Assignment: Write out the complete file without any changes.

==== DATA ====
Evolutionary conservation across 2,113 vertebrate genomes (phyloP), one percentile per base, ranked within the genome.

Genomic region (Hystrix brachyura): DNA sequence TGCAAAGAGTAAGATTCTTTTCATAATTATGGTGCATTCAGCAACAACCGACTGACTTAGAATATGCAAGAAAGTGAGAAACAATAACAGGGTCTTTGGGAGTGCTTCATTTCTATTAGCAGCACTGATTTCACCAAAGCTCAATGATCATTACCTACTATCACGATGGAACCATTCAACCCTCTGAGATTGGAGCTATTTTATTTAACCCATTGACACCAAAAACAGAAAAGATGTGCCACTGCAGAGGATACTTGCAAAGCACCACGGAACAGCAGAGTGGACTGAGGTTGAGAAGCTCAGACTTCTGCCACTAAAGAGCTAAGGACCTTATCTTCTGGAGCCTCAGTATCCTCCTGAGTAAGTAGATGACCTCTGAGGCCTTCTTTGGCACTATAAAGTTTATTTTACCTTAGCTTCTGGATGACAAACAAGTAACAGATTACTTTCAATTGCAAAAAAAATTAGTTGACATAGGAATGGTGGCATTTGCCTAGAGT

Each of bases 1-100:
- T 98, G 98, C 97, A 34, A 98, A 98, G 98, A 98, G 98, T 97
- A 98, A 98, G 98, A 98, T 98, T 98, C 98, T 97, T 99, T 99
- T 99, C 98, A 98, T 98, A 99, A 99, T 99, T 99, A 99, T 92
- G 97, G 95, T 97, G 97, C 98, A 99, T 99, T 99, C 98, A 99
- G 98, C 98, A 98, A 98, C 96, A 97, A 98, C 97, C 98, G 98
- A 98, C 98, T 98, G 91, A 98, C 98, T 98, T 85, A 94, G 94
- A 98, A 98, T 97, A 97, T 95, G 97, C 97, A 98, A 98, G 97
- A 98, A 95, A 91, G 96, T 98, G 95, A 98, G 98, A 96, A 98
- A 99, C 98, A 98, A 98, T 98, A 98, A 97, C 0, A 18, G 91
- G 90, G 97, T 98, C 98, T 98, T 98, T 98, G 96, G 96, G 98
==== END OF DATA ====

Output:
Evolutionary conservation across 2,113 vertebrate genomes (phyloP), one percentile per base, ranked within the genome.

Genomic region (Hystrix brachyura): DNA sequence TGCAAAGAGTAAGATTCTTTTCATAATTATGGTGCATTCAGCAACAACCGACTGACTTAGAATATGCAAGAAAGTGAGAAACAATAACAGGGTCTTTGGGAGTGCTTCATTTCTATTAGCAGCACTGATTTCACCAAAGCTCAATGATCATTACCTACTATCACGATGGAACCATTCAACCCTCTGAGATTGGAGCTATTTTATTTAACCCATTGACACCAAAAACAGAAAAGATGTGCCACTGCAGAGGATACTTGCAAAGCACCACGGAACAGCAGAGTGGACTGAGGTTGAGAAGCTCAGACTTCTGCCACTAAAGAGCTAAGGACCTTATCTTCTGGAGCCTCAGTATCCTCCTGAGTAAGTAGATGACCTCTGAGGCCTTCTTTGGCACTATAAAGTTTATTTTACCTTAGCTTCTGGATGACAAACAAGTAACAGATTACTTTCAATTGCAAAAAAAATTAGTTGACATAGGAATGGTGGCATTTGCCTAGAGT

Each of bases 1-100:
- T 98, G 98, C 97, A 34, A 98, A 98, G 98, A 98, G 98, T 97
- A 98, A 98, G 98, A 98, T 98, T 98, C 98, T 97, T 99, T 99
- T 99, C 98, A 98, T 98, A 99, A 99, T 99, T 99, A 99, T 92
- G 97, G 95, T 97, G 97, C 98, A 99, T 99, T 99, C 98, A 99
- G 98, C 98, A 98, A 98, C 96, A 97, A 98, C 97, C 98, G 98
- A 98, C 98, T 98, G 91, A 98, C 98, T 98, T 85, A 94, G 94
- A 98, A 98, T 97, A 97, T 95, G 97, C 97, A 98, A 98, G 97
- A 98, A 95, A 91, G 96, T 98, G 95, A 98, G 98, A 96, A 98
- A 99, C 98, A 98, A 98, T 98, A 98, A 97, C 0, A 18, G 91
- G 90, G 97, T 98, C 98, T 98, T 98, T 98, G 96, G 96, G 98